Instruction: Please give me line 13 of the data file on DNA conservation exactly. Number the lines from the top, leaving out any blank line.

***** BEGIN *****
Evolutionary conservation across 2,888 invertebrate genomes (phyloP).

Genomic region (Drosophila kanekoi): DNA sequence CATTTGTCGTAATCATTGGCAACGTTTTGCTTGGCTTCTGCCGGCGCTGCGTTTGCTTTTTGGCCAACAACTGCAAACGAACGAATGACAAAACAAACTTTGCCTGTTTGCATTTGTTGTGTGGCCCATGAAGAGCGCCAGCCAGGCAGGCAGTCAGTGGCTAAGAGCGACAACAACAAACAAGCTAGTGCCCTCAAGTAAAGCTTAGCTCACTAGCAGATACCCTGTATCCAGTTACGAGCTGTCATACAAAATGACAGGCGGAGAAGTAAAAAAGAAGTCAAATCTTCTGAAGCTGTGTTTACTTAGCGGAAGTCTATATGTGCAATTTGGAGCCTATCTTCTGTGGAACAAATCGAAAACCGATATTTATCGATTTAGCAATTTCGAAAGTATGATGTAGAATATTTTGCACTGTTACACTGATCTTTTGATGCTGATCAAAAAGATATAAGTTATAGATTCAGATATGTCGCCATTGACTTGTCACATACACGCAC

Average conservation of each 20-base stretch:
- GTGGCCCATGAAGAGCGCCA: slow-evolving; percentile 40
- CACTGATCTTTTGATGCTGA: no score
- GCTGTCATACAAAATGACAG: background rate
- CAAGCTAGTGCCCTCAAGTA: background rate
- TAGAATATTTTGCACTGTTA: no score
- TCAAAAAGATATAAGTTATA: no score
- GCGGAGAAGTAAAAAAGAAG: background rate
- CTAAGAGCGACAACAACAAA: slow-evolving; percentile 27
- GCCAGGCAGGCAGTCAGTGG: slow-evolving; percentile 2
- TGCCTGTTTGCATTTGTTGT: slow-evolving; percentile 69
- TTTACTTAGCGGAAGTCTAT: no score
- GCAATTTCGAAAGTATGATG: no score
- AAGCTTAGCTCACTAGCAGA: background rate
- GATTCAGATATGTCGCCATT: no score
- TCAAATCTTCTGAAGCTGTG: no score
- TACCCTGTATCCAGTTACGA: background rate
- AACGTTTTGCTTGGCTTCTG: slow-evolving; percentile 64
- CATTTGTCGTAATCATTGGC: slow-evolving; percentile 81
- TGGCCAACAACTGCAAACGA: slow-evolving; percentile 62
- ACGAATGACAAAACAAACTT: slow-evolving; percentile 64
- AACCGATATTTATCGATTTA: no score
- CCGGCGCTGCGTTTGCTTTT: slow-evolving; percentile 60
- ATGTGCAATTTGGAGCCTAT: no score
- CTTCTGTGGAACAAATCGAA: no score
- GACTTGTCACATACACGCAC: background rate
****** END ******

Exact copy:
- TGCCTGTTTGCATTTGTTGT: slow-evolving; percentile 69